CropProphet quantifies the impact of weather on U.S. crop yield and production. This post discusses a new quantification: direct calculation of the corn and soybean yield impacts from the 12Z GFS weather model forecast. The yield forecast implied by the 12Z GFS is calculated in 5-day increments as the data becomes available from NOAA. The first view is the 1-5 day weather forecast impact, then the 1-10 day, and then the 1-15 day impact. The content in CropProphet updates automatically as soon as the weather forecast files are acquired from NOAA and processed by our models.
The weather modeling centers around the world start running their global weather forecast models every day based on global observations from 00 UTC (i.e. 00 Zulu or 00Z), 06Z, 12Z, and 18Z. 00Z is 8 PM ET/7 PM CT in the United States during the U.S. crop season. The model data becomes available several hours later and this information is used to update the CropProphet weather model yield and production forecasts each day.
Several customers have commented to us, “I really like that you calculate the yield forecast implied by the weather forecast models. It would also be valuable if you could do the same for the 12Z GFS.” The 12Z GFS, also known as the 12Z Operational GFS run, is a single high-resolution realization of the GFS model that is run by NOAA before the lower-resolution 12Z ensemble run is executed. The data from the 12Z Operational GFS is released by NOAA around midday, and hence it’s sometimes called “the lunch run”.
The timing of the availability of this new weather forecast model data often moves corn and soybean futures as the market incorporates this new information. However, the market tends to react to very basic information about the forecast, with most market participants simply making a guess as to the implication and impact on likely yields.
The new CropProphet feature uses the advanced CropProphet county-level regression models to convert the 12Z GFS model data into yield and production forecasts in real-time as the data is released to the NOAA servers. The normal process for ensemble data is shown below. CropProphet calculates the crop forecast based on the weather forecast of each ensemble member, and then the final CropProphet forecast is obtained from the median of the distribution (i.e. the most likely outcome). Note that the ensemble mean forecast is often not a realistic outcome (for example, its precipitation field is highly smoothed), and so we do not calculate the crop forecast from the ensemble mean.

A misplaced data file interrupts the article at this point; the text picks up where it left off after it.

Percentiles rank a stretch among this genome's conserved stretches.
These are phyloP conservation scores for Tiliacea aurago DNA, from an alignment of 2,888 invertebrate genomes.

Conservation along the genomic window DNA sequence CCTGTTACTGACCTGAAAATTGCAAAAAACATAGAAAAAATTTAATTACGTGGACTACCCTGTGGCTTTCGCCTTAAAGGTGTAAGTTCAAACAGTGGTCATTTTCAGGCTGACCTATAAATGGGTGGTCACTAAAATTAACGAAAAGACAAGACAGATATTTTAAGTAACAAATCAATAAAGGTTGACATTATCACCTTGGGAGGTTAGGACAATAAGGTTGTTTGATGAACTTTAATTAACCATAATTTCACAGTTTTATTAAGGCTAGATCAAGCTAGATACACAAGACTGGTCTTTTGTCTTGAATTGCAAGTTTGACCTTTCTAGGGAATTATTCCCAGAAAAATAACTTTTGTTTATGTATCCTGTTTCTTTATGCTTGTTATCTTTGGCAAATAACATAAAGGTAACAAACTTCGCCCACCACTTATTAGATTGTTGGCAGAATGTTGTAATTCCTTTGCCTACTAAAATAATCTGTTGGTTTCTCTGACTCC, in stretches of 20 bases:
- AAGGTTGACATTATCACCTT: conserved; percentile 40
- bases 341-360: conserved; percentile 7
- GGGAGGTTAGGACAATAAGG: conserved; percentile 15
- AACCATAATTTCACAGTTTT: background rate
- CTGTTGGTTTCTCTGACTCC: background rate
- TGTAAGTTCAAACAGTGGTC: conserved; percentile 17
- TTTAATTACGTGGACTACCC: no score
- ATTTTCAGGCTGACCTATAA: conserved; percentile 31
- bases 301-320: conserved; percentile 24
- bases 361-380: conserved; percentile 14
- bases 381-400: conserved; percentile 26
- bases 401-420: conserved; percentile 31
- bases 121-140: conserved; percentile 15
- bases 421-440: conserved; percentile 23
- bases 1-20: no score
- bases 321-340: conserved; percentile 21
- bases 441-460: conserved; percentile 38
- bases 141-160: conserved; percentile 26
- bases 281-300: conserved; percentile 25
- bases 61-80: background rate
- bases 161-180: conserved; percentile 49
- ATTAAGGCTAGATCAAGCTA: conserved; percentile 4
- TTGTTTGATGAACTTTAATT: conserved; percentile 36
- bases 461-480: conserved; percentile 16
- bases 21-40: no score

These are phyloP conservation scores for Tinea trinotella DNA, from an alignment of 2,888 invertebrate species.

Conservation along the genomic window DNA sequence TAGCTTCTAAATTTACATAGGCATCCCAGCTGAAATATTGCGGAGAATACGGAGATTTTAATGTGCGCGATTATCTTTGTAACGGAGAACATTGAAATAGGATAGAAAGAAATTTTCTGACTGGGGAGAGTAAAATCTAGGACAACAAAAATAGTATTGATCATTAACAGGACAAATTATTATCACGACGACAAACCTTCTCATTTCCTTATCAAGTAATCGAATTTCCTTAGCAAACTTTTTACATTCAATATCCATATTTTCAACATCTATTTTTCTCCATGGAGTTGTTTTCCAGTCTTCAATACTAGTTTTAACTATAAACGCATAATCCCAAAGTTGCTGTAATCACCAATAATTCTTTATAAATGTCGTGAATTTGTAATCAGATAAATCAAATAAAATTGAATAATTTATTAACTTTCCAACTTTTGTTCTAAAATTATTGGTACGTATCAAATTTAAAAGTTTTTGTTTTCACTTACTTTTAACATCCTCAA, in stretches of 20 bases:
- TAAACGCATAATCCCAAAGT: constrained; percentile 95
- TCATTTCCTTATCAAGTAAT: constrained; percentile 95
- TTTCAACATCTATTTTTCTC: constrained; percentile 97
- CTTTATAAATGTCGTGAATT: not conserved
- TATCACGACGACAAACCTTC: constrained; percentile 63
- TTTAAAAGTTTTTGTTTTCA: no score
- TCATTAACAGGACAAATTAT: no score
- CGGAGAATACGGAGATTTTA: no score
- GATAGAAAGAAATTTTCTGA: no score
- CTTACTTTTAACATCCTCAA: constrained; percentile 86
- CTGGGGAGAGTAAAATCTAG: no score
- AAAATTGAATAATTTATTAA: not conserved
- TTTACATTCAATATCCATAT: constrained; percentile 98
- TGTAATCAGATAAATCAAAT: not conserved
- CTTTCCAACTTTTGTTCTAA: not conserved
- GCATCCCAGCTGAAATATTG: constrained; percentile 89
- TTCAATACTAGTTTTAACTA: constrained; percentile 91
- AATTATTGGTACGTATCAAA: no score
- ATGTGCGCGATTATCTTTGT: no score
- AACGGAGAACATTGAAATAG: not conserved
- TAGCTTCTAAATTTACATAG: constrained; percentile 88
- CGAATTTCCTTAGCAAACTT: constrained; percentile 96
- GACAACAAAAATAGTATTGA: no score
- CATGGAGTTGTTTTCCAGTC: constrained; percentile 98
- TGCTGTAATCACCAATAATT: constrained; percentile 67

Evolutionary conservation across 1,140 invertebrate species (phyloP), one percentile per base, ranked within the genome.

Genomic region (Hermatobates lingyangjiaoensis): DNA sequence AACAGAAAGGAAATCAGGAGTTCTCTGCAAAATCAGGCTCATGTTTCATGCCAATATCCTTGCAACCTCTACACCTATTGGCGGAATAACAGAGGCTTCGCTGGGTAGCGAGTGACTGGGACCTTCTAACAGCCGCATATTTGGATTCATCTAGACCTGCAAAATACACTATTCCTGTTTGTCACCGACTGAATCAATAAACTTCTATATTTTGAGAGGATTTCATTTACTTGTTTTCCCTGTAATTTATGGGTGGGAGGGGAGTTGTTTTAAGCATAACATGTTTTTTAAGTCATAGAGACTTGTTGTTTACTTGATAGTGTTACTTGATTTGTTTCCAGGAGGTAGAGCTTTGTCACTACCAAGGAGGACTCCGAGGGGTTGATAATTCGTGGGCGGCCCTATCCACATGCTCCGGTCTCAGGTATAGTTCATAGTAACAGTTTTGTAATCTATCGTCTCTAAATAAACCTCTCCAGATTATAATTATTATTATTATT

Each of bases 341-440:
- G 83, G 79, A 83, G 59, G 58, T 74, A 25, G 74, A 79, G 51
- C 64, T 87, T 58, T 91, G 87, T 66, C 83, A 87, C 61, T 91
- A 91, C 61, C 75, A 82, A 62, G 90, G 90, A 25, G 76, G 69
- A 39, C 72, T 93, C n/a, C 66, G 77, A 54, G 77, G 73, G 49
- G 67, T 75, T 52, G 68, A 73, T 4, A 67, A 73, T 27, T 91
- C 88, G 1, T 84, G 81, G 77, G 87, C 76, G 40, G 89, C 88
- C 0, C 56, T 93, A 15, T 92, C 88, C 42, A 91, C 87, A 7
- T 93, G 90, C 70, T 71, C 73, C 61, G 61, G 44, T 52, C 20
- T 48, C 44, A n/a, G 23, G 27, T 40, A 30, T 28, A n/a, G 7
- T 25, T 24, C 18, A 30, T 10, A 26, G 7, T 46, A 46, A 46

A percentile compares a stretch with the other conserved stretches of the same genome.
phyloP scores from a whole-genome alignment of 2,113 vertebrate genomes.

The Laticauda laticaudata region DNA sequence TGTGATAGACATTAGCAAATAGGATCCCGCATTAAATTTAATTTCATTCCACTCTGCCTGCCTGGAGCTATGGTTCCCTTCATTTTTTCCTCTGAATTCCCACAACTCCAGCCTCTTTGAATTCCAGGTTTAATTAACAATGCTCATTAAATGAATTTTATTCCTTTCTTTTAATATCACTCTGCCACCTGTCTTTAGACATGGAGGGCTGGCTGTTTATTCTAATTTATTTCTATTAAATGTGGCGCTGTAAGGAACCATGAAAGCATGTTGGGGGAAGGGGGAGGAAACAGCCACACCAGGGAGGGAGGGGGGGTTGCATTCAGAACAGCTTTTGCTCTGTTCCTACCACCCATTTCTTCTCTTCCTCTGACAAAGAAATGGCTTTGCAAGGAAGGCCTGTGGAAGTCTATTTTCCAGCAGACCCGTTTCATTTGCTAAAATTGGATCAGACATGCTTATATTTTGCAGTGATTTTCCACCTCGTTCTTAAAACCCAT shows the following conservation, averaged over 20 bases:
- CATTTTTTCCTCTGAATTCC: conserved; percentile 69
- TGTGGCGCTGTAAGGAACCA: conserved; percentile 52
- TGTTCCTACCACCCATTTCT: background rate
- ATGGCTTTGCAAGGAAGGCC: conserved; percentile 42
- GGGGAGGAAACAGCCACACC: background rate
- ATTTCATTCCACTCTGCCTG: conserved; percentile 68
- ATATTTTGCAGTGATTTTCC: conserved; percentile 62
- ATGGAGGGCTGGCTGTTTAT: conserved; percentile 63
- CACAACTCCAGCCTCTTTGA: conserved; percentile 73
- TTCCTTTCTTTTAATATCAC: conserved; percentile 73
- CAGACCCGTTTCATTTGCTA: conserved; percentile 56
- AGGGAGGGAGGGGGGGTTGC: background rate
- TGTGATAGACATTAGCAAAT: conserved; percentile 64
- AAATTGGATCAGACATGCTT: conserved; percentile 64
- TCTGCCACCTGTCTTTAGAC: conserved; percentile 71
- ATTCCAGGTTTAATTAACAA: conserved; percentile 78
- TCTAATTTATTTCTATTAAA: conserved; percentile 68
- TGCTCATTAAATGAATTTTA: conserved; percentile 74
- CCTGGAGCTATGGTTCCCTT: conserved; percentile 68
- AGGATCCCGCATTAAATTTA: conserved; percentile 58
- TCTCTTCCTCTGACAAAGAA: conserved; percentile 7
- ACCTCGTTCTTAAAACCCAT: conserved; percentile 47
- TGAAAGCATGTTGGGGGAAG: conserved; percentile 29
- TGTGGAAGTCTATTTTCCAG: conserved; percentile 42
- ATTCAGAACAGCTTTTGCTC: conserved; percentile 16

The same process is used to calculate the implied yield and production from the 12Z GFS Operational run. In this case, however, the forecast is based on only a single model realization, as shown below.
In summary, CropProphet now converts the 12Z GFS model forecast data into the impact on corn and soybean yield and production in real-time. An example full calculation from June 25, 2019 is shown below.
We are beta testing this functionality with a few select customers now. If you’d like to try this new feature once it’s released to CropProphet, please request a trial now and reference the 12Z GFS data when we are in contact with you.